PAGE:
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Source: Dopp JM, Phillips BG. Sleep-Wake Disorders. In: DiPiro JT, Talbert RL, Yee GC, Matzke GR, Wells BG, Posey LM, eds. Pharmacotherapy: A Pathophysiologic Approach. 10th ed. New York, NY: McGraw-Hill; 2017.


  • Common causes of insomnia: Concomitant psychiatric disorders, significant psychosocial stressors, excessive alcohol use, caffeine intake, and nicotine use

    • Sleep hygiene: Relax before bedtime, exercise regularly, regular bed/wake-up time, no alcohol/caffeine/nicotine

    • ± drug therapy

  • Benzodiazepine (BZD) receptor agonist tolerance and dependence are avoided by using low-dose therapy for shortest duration possible.

    • Long-acting BZDs should be avoided in elderly.

  • Obstructive sleep apnea (OSA)

    • May be independent risk factor for development of hypertension

      • If hypertension present, often refractory to drug therapy until sleep-disordered breathing is alleviated.

    • First line is nasal continuous positive airway pressure (PAP).

      • Weight loss also encouraged in obese patients.

  • Narcolepsy pharmacologic management

    • Treat excessive daytime sleepiness (EDS).

    • Treat rapid eye movement (REM) sleep abnormalities.

  • First line for travel jet lag is a short-acting benzodiazepine receptor agonist, ramelteon, or melatonin.

  • First line for restless legs syndrome (RLS) is dopamine agonists.


  • Sleep cycles

    • Two phases: Nonrapid eye movement (NREM) sleep and rapid eye movement (REM) sleep

      • NREM: 4 stages of sleep with stage 1 being between wakefulness and sleep to stage 3 or 4 with delta sleep or slow-wave sleep where metabolic activity and brain waves slow with no eye movement and low tonic muscle activity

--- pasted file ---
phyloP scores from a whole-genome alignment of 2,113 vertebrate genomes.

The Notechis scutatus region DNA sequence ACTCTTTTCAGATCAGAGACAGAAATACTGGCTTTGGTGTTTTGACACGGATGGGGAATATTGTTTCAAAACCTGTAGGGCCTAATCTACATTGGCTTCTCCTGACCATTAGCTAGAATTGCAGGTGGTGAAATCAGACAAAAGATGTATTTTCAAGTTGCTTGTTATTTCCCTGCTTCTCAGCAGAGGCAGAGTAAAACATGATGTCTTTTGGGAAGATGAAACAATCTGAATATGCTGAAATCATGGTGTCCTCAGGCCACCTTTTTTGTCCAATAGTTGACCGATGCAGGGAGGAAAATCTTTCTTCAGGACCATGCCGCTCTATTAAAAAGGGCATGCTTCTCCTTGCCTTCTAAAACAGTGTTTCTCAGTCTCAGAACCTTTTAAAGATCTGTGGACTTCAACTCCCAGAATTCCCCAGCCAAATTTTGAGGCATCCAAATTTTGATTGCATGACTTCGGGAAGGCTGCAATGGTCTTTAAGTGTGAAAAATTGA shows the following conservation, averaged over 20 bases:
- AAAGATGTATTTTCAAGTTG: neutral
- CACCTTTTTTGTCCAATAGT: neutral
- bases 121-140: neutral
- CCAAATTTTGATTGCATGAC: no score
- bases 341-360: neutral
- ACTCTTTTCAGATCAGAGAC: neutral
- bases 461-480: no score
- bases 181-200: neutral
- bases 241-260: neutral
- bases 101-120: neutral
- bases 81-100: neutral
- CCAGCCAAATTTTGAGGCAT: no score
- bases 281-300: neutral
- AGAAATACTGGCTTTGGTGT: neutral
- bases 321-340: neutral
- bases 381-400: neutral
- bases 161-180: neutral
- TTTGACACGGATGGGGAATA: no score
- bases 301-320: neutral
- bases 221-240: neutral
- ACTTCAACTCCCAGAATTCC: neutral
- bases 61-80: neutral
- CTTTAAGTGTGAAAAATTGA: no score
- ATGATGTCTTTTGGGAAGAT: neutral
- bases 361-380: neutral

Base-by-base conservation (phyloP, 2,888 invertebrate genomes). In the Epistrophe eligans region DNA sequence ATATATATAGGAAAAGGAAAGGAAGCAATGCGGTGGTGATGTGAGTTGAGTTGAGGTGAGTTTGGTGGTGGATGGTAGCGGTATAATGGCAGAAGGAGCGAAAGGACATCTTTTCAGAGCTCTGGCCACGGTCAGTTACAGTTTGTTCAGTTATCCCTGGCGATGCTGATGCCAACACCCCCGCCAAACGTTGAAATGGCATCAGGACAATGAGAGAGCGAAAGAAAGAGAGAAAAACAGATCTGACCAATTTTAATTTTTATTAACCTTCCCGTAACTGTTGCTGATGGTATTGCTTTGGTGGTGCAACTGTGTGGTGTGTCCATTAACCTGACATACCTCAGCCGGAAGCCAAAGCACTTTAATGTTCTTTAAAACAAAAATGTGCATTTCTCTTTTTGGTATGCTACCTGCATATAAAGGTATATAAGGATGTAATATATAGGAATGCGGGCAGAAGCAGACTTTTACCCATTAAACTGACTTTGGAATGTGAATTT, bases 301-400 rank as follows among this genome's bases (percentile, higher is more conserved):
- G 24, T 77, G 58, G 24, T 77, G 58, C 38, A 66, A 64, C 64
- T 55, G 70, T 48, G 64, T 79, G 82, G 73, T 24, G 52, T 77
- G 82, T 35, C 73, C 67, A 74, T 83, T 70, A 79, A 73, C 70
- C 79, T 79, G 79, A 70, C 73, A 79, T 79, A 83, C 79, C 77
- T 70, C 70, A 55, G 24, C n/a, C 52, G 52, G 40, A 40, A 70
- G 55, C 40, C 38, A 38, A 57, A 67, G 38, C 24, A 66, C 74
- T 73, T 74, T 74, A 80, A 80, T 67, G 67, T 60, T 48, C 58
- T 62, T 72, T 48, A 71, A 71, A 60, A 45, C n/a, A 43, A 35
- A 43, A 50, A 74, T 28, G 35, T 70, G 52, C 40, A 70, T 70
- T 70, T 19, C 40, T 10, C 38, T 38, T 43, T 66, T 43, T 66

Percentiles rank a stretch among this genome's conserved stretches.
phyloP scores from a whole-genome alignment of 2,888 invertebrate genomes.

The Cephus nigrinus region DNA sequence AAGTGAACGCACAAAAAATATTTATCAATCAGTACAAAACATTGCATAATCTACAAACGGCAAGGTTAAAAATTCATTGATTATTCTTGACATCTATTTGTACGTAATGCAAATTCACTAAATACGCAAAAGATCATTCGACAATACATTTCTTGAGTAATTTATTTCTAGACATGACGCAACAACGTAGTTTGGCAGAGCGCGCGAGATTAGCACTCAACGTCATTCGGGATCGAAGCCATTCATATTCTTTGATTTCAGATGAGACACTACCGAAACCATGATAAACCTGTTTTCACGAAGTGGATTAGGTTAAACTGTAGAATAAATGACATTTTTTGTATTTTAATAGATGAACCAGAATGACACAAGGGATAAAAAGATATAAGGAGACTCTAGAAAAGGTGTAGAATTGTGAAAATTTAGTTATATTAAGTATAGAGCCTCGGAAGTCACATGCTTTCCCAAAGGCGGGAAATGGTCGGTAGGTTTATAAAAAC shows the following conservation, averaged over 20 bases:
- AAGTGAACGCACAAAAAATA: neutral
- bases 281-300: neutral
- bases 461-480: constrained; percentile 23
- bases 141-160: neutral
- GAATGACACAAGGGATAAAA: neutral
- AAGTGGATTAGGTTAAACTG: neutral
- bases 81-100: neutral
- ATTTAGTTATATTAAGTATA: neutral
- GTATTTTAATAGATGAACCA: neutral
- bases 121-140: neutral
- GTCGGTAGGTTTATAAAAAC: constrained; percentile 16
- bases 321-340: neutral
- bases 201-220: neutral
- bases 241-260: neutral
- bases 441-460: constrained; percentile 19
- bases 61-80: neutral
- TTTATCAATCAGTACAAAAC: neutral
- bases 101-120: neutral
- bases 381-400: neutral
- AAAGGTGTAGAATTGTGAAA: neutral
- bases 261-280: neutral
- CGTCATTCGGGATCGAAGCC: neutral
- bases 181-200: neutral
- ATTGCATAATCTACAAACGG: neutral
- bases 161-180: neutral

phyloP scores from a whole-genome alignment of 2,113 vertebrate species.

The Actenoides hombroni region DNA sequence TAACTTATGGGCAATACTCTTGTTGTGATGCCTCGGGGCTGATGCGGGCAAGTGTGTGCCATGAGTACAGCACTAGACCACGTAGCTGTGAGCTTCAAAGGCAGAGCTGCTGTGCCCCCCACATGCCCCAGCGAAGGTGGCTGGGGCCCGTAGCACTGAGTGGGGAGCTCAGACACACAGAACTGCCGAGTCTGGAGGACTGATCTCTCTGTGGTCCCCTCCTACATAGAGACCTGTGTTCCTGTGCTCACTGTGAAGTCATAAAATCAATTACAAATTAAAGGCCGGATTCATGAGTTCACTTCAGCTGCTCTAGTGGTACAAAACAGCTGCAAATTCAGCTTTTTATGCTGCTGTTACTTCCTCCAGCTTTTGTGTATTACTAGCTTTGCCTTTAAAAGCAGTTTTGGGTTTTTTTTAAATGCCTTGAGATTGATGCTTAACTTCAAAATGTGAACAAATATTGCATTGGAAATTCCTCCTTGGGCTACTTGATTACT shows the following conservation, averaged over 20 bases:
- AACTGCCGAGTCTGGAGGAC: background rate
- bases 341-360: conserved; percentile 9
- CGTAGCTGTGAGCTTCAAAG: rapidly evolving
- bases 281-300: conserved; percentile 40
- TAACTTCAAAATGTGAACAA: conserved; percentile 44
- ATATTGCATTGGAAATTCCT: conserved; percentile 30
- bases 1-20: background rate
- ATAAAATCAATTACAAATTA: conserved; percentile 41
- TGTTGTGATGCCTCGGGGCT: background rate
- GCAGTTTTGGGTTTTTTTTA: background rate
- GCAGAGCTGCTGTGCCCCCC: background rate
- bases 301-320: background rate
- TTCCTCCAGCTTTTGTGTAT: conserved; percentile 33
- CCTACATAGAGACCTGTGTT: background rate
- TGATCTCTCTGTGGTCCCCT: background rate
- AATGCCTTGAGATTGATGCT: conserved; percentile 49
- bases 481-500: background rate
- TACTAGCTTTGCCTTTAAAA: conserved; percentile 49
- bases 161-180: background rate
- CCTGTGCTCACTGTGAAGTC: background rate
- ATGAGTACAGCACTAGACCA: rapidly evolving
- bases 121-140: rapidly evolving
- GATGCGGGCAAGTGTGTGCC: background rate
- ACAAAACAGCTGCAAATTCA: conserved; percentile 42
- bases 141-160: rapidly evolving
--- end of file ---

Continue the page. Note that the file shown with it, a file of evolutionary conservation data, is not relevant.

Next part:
• REM: Dramatic physiologic change from NREM where brain becomes electrically and metabolically activated

        • REM cycles tend to lengthen in later stages of sleep cycle

    • Each night ~4–6 cycles of NREM and REM sleep

    • Each cycle ~70–120 min

  • Circadian rhythm

    • At birth: 20 hours a day sleeping

    • 3–6 months: Differentiation between REM and NREM sleep

    • 3 years: Ultradian sleep-wake rhythm changes to circadian pattern

    • Sleep-wake cycle lasts about 25 hours in environments devoid of light cues

    • Elderly have lighter and more fragmented sleep

  • Neurochemistry

    • NREM mediated neurotransmitters: GABA and adenosine

    • REM mediated by: cholinergic cells and noradrenergic pathways

    • Dopamine has an alerting effect (decrease for sleepiness).

    • Wakefulness: Norepinephrine and acetylcholine

  • Polysomnography (PSG)

    • PSG is a study used to assess and record variables that characterize sleep and aid in sleep disorder diagnosis.

  • Classification of sleep disorders

    • The Diagnostic and Statistical Manual of Mental Disorders, Fifth Edition (DSM-5) for diagnosis

      • 10 categories of sleep-wake disorders


  • Most common complaint in general medical practice

  • Causes distress (fear/inability of not being able to fall asleep and impaired work-related productivity due to daytime fatigue or drowsiness)

  • Characterized as difficulty falling asleep, difficulty maintaining sleep, or experiencing nonrestorative sleep

  • <3 months = short term; >3 months = chronic


  • Primary insomnia begins early or middle adulthood.

  • Symptoms occur in 33% to 50% of adult population.

  • 40% have concurrent ...

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